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Feb 12 2013   12:38PM GMT

Health care fraud program recovered over $4 billion in 2012

Alex Delvecchio Alex Delvecchio Profile: Alex Delvecchio

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The government recovered $7.90 for every $1 they spent on health care fraud over the past three years. The three year average return on investment is the highest in the history of the Health Care Fraud and Abuse Control Program, according to an HHS release. The program recovered a total of $4.2 billion in 2012, an increase from the $4.1 billion total of 2011. The recovery of these funds was aided by the Health Care Fraud Prevention and Enforcement Action Team, built to “prevent fraud, waste and abuse in the Medicare and Medicaid programs.”

U.S. Attorney General Eric Holder and HHS Secretary Kathleen Sebelius recently sent a letter to hospitals warning against potential fraud from upcoding in EHR systems, which can result in increased reimbursements to hospitals. Some providers intentionally downcode just to stay off CMS’ radar, despite this likely reducing the incentive payments they receive. Facilities are pushing forward with EHR implementations in the hope that their new systems will increase coding accuracy.

Health care firms are behind other industries in fraud protection, despite it being an ongoing problem in the industry. Some of the breaches are caused by employee negligence, which can be discouraged but not prevented through education. Adoption of new technology is also a cause of data breaches, with third-parties often to blame, though both fraud and data breaches alike can come from any health care technology participant.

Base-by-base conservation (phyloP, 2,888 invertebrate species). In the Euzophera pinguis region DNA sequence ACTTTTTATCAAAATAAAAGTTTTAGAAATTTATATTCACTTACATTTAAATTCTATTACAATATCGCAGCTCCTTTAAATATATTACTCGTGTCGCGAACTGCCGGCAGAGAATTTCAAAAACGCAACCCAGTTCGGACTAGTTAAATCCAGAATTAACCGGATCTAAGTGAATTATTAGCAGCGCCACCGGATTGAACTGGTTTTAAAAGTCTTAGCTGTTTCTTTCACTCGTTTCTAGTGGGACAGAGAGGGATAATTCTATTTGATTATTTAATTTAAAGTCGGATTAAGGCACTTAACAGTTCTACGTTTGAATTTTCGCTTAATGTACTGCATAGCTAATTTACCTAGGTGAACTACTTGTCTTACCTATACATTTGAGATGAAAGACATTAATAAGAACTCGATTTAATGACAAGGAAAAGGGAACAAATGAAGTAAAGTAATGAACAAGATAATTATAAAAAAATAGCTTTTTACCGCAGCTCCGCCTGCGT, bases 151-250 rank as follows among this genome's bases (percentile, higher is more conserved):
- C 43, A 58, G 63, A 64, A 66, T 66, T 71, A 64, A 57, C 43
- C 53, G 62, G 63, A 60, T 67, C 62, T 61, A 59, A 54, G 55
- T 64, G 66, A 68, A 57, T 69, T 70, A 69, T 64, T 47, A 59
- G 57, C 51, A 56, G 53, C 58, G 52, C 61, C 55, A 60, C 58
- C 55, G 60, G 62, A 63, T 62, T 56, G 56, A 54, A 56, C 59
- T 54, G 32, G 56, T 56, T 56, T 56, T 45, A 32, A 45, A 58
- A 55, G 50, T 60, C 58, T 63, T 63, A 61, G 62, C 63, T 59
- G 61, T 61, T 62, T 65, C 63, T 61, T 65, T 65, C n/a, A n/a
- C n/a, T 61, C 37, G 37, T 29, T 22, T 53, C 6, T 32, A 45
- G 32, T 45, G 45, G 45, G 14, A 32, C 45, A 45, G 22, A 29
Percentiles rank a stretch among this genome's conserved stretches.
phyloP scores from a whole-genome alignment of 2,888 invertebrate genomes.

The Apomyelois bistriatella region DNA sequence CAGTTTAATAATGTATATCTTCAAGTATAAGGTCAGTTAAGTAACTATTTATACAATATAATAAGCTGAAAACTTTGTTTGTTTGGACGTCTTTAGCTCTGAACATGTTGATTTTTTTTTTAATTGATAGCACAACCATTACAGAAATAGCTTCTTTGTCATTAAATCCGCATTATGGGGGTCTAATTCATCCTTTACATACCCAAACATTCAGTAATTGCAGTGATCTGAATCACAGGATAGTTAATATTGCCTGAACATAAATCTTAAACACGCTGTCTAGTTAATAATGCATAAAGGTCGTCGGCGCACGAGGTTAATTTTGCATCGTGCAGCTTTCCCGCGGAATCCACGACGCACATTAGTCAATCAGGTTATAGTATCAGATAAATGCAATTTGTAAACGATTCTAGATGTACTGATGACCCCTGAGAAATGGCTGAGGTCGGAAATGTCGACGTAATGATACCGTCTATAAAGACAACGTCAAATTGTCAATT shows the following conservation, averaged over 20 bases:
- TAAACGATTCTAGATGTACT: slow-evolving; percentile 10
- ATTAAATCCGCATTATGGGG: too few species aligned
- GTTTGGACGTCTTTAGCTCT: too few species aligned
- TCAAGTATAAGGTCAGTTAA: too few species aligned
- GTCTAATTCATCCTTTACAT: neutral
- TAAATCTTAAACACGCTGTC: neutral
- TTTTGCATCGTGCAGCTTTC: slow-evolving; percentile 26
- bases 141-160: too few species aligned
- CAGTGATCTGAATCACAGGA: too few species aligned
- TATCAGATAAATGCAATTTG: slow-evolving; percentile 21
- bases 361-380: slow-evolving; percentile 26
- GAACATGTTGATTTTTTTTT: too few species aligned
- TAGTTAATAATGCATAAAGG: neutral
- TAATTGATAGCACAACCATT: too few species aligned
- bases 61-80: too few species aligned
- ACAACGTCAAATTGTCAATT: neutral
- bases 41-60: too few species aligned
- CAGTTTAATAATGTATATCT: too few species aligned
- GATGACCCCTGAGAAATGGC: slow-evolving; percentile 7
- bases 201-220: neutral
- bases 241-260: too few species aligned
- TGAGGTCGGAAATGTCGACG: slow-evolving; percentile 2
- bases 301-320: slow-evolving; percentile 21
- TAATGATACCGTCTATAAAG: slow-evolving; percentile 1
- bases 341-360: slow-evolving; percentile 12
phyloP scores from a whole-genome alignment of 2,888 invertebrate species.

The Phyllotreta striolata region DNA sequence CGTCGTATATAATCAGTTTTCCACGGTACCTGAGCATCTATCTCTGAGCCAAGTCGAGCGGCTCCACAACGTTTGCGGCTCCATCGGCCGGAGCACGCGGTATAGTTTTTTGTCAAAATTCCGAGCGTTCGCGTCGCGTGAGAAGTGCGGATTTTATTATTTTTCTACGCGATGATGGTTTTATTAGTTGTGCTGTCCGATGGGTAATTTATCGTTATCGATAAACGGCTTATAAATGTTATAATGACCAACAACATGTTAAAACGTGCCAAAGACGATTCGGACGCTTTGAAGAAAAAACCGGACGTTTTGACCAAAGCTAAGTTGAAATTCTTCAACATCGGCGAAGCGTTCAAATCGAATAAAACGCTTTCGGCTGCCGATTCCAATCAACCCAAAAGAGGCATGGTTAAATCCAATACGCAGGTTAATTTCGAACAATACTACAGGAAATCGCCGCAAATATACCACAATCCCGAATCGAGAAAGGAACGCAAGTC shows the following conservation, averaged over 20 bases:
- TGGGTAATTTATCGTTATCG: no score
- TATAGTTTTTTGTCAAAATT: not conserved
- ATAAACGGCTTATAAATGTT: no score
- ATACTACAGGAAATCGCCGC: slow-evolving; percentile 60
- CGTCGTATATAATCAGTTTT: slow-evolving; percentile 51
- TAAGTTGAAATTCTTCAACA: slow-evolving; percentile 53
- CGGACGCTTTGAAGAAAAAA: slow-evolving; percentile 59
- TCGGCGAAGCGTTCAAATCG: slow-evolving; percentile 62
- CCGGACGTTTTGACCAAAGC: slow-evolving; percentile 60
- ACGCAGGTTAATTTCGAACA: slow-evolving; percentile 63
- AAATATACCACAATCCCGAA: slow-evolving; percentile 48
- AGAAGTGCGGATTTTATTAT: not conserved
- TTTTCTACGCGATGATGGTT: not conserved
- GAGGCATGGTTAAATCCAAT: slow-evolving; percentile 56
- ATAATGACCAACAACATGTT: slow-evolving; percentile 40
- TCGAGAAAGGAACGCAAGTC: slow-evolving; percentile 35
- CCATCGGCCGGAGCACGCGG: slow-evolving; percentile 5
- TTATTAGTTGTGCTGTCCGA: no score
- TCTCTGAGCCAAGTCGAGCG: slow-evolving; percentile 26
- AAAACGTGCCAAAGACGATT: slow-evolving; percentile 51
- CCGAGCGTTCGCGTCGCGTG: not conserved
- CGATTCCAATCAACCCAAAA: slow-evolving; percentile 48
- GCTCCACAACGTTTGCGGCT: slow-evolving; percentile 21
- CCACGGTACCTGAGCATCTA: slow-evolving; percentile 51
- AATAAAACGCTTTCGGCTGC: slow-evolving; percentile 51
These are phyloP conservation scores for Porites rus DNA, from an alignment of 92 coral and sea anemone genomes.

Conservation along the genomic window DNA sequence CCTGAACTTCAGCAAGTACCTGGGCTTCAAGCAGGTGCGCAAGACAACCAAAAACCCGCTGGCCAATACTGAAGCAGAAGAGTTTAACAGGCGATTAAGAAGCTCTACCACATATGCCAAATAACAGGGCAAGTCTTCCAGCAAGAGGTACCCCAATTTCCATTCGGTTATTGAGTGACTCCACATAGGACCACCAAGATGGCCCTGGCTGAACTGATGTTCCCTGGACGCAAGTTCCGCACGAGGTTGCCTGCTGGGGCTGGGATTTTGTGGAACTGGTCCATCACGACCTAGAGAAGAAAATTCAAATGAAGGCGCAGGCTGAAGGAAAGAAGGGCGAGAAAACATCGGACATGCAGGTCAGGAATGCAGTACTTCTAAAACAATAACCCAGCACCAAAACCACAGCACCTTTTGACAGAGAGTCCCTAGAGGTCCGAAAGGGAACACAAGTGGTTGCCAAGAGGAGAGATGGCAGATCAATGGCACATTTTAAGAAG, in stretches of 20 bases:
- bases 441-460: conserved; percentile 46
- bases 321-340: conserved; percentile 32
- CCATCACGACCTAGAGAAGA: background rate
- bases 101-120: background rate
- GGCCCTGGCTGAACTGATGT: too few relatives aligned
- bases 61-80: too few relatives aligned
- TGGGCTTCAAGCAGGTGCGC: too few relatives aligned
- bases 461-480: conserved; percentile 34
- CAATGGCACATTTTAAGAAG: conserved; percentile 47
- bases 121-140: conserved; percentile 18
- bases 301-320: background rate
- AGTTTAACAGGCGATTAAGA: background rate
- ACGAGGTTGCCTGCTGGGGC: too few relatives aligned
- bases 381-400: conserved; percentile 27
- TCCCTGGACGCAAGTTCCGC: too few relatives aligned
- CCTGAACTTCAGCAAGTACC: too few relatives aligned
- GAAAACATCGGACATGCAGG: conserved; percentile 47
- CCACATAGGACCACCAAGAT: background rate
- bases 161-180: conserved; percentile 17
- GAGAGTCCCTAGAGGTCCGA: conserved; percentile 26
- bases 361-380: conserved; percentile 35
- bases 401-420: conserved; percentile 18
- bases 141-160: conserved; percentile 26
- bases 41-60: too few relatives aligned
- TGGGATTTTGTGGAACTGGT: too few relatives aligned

Facilities should monitor employees, in addition to educating them and creating comprehensive policies regarding the use of social media, to avoid theft of patient data and potential fraud. Blatant and minor offenses related to sharing data can put both patients and systems directly at risk. Employees sometimes feel more casual while engaged in social media and openly discuss private information that they wouldn’t share in a business environment. Engagement in social media can also lead to distractions and momentary lapses in judgment, causing sensitive protected health information to be mishandled. A good way to prevent any of these mistakes is to train employees in social media best practices and closely monitor those who handle patient data most often.

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